Having never had a career in a professional orchestra (yet), it is difficult for me to say with much certainty, or even validity for that matter, what it is that directly causes the crises that our great orchestras face. But, based on my experiences, it seems, frankly, that young people feel like they aren’t allowed to like classical music, for fear of being thrust into a demographic incongruent with their own affiliations of choice? Picture this: a high school jock enjoying the power of Mahler, a head cheerleader relaxing to the simplicities of Haydn, a goth vibing on Beethoven string quartets. These examples seem paradoxical, wouldn’t you agree? That is a problem.

It is time that we young musicians take charge of the future of our craft, our art, our passion, our livelihoods. And here is my vision.

I hope for a group of musicians that share a mission and operate under one name, a sort of society, if you will, dedicated to perpetuating classical music as accessible to, literally, people from all walks of life. Easy enough, right? (I am fully prepared to accept the repercussions of what I am about to propose) How do we do it? Image. Classical music is BEGGING for a new image, the survival of the industry in the US depends on it. I am not stuffy, and I know for damn sure that my colleagues are not stuffy…especially those I shared my undergrad with. I do not walk with my nose in the air. When I sit on stage waiting for a downbeat, I am doing just that, sitting and waiting to have the opportunity to transport a group of listeners to another world through music, for whatever period of time. I do not expect the audience to respect me because I’m on stage. I expect them to respect the music, to give it a chance, to travel with me on a remarkable phonic adventure, to respect an experience than can only be had first-hand.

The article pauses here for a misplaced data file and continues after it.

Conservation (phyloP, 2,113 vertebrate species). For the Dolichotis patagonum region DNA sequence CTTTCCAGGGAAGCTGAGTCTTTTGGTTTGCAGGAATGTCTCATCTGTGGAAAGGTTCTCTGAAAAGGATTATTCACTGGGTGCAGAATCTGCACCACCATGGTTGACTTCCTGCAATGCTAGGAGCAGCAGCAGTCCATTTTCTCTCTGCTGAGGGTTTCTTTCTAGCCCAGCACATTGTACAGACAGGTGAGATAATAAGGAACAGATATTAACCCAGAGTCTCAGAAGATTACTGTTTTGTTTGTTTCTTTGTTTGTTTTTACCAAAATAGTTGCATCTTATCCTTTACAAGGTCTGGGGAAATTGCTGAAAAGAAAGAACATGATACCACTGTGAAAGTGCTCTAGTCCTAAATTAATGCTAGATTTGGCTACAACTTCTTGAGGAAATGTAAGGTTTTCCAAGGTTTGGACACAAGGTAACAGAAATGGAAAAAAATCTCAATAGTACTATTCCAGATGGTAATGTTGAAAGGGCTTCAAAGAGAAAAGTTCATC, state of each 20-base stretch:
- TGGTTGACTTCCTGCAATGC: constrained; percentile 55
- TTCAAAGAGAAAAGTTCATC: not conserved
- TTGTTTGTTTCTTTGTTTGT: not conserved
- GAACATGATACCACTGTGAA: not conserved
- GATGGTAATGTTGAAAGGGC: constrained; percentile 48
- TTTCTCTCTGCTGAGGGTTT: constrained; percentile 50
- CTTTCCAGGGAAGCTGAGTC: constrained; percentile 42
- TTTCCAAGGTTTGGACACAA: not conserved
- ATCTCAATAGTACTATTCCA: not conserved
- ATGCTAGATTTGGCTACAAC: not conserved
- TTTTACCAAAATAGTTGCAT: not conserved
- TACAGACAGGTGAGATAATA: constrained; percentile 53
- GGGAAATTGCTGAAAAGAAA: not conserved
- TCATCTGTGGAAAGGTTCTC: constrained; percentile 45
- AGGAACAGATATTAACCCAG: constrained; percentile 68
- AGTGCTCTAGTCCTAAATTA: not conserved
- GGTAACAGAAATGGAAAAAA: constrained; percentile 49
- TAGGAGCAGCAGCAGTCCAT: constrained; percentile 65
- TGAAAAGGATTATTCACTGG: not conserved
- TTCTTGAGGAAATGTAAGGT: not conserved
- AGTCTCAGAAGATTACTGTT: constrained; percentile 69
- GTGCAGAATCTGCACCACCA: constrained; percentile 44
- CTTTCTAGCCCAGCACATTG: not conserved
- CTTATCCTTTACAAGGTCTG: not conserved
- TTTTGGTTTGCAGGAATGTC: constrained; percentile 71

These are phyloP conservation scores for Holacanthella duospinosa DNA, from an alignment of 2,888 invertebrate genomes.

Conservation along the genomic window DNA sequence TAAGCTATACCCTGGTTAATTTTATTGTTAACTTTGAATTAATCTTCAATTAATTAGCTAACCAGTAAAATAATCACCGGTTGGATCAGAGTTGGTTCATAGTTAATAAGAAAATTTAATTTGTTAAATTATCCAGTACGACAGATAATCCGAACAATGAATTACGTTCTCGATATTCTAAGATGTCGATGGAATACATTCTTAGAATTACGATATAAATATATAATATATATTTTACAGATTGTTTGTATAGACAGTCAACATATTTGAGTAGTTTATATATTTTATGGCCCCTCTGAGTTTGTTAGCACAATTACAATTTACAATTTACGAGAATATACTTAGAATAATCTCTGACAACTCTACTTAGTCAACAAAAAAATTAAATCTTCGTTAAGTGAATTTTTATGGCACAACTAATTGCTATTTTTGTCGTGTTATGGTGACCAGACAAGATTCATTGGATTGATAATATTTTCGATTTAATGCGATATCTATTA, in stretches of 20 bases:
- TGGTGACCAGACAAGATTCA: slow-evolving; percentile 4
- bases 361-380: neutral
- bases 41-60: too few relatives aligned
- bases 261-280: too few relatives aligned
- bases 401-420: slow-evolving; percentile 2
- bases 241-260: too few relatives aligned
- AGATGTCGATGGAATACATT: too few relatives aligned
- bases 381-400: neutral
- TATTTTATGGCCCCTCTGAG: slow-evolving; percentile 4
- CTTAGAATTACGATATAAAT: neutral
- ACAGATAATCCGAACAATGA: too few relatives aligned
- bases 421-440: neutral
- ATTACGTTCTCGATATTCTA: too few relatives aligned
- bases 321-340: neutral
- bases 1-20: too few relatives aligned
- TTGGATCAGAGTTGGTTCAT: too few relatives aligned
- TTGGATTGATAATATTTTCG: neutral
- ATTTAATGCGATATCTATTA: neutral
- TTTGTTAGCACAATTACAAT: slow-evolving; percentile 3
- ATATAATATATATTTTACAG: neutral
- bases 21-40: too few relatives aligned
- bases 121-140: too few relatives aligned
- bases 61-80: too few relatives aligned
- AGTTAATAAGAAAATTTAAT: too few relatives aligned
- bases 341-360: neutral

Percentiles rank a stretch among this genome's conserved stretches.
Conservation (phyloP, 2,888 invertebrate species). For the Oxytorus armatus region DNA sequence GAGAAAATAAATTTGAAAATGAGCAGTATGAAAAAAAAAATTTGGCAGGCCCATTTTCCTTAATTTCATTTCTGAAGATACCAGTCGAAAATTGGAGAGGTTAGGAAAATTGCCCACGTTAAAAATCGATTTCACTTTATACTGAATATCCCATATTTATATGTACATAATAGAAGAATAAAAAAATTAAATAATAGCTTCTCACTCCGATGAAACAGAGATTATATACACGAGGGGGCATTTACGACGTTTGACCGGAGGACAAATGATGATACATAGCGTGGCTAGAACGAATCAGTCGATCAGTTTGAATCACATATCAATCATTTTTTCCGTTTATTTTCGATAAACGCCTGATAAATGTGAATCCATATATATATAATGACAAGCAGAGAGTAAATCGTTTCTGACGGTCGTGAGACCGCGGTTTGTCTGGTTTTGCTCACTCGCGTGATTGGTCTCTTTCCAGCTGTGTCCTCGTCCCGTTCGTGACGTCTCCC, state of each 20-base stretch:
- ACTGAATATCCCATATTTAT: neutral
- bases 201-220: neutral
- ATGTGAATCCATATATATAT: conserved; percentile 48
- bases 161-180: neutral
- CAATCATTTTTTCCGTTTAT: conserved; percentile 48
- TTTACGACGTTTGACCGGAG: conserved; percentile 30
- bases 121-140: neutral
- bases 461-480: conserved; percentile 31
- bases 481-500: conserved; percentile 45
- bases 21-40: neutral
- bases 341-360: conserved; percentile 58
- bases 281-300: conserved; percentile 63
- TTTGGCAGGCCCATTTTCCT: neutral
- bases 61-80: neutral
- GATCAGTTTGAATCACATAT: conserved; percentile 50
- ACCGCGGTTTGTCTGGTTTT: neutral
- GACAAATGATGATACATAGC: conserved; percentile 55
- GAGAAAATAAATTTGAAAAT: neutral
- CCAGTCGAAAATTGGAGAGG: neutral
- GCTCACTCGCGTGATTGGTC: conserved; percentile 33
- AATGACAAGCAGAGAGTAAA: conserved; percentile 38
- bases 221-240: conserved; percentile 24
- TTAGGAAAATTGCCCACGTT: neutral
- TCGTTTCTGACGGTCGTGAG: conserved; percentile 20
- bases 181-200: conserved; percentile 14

So what if, for my next solo performance, I walked into a crowded court yard looking like Adam Lambert, Horn in hand. Personal prejudice against Mr. Lambert aside, I anticipate that the crowd’s reaction to me would be much different than if I had walked into the courtyard in a shirt and tie. And what then, if I played the most beautiful exposition of a Mozart concerto? Would they applaud? Would they jeer? Would they notice? What if it were a small ensemble, dressed in a similar rock-star fashion, who gave the most tremendous rendition of the Schubert Octet, or Beethoven Septet? How would the crowd react?

What if an entire symphony orchestra performed the first movement of Beethoven’s Fifth Symphony at a downtown amphitheater dressed like rock stars? Or better yet, dressed like normal, everyday people? What if we could show the world that we are people, just like them. That we like to go to the movies, we like Ben Affleck, and sometimes we drink a little too much tequila. Do you think it would make a difference? The target demographic here is not the stuffy subscriber who leaves before the big piece because it was written after 1803. It is the unsuspecting classical music lover who thought they were never allowed to enjoy Mozart, because their social rules confined them to liking only Katy Perry and Justin Bieber.

We need to make our music look just as cool as it sounds. And who knows? We may end up having fun doing it. So, who’s with me?